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A Hidden Risk of Addiction: Suicide

suicideThose who care for individuals who suffer from addiction are constantly concerned that addiction will take their loved one’s life.[1] They fear news of a serious accident or of an overdose.1 However, few realize that suicide is also something to fear.1 Suicide is a well-known risk for those who suffer from mental health disorders, and is important in the assessment and treatment of addiction.1

While depression and other mood disorders are the number one risk factor for suicide, alcohol and drug abuse are a close second.1 Individuals with a substance use disorder are six times more likely to commit suicide than the general population.1 Approximately one in three people who die from suicide are under the influence of alcohol or drugs at the time.1

When individuals are under the influence of drugs and/or alcohol, they lose inhibitions and take risks that they normally would not.1 Also, many abuse substances to attempt to self-medicate their symptoms of depression, anxiety, or other mental health disorders.1 In the short term, individuals feel as though the substances help them; however, their symptoms only exacerbate over time.1 Then, when attempting to stop using, individuals are overwhelmed with the return of painful emotions that had been masked by the substances.1 At this time, they may be able to carry out suicidal thoughts and plans, and if in a transitional period in life—treatment, relapse, death, divorce, etc.—they are extremely vulnerable.1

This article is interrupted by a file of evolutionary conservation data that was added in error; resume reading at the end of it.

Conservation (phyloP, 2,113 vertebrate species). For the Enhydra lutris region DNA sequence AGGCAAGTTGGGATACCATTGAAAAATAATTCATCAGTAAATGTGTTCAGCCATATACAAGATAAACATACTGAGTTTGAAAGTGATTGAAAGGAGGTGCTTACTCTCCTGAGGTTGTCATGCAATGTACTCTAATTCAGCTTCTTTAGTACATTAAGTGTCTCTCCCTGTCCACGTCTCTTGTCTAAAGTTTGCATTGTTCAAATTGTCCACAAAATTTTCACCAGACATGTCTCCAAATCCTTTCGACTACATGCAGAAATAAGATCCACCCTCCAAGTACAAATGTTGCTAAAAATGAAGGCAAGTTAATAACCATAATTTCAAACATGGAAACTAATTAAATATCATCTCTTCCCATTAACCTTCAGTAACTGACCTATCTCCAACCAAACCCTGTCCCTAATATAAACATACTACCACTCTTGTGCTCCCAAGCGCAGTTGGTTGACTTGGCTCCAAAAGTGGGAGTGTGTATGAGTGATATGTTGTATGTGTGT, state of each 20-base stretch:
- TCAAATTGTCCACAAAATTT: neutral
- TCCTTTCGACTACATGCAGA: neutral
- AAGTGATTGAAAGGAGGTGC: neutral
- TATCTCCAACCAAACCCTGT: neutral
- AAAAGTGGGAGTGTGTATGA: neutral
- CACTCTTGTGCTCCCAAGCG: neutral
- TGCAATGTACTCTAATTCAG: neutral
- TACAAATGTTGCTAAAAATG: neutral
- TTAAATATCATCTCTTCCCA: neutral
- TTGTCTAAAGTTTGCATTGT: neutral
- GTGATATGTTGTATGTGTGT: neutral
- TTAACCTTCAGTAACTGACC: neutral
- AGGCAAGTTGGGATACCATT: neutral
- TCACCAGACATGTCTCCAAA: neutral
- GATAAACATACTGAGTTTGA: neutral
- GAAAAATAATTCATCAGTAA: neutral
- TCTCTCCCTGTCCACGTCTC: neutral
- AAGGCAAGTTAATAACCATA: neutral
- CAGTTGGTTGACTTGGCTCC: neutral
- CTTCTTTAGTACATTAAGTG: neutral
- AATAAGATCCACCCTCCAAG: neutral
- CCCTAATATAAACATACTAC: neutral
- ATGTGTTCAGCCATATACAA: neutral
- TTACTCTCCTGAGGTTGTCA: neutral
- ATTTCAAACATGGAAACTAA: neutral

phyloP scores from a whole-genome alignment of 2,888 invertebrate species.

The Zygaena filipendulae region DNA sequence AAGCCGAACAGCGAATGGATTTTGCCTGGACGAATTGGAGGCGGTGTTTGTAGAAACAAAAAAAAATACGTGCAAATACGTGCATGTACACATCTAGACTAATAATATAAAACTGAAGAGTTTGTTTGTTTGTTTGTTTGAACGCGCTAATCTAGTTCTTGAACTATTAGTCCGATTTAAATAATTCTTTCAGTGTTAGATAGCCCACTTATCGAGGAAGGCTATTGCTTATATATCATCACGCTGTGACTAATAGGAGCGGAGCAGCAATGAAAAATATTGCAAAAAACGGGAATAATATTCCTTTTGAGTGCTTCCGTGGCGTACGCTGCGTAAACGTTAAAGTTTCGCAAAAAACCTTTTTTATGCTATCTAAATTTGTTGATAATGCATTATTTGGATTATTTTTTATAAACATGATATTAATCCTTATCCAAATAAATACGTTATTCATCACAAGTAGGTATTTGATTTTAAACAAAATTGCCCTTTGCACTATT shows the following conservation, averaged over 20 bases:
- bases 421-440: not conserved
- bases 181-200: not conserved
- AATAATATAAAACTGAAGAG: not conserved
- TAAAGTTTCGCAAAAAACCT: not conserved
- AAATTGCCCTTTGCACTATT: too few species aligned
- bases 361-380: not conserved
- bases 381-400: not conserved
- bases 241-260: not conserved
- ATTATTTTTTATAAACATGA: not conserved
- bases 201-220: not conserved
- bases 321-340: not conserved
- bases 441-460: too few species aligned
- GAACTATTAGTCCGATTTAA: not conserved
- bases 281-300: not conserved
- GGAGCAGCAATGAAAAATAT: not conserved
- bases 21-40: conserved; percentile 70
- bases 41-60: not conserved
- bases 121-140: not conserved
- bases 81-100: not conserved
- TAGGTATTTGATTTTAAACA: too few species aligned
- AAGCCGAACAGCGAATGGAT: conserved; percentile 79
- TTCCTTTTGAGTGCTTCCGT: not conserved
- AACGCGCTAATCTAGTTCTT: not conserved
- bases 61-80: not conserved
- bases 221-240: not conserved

The suicide rate among patients with untreated substance use disorders is as high as 45 percent; however, only 11 percent of addicts seek treatment.1 As stigma plays a large role in keeping people from getting help, a lack of training in suicide prevention among professionals contributes to the problem once patients do seek treatment.1

Health care professionals need to ask the difficult questions regarding whether or not the patient has ever considered or attempted suicide, and whether or not they currently still do.1 Patients need to be reassured that they are not alone, and a recovery plan must be set in place, first to assure their safety and then to address the underlying issues.1 Unfortunately, research has shown that many who commit suicide have seen their primary care physician within the year before their death.1 This proves that health care providers often fail to recognize and treat the factors that lead to suicide—factors that can be treated and prevent it.1

Integrated, dual-diagnosis treatment for both substance abuse and co-occurring mental health disorders by a multidisciplinary team of professionals can help many recover and prevent suicide.1 It is important that all know the hidden risk of addiction is suicide—and that it can be prevented.

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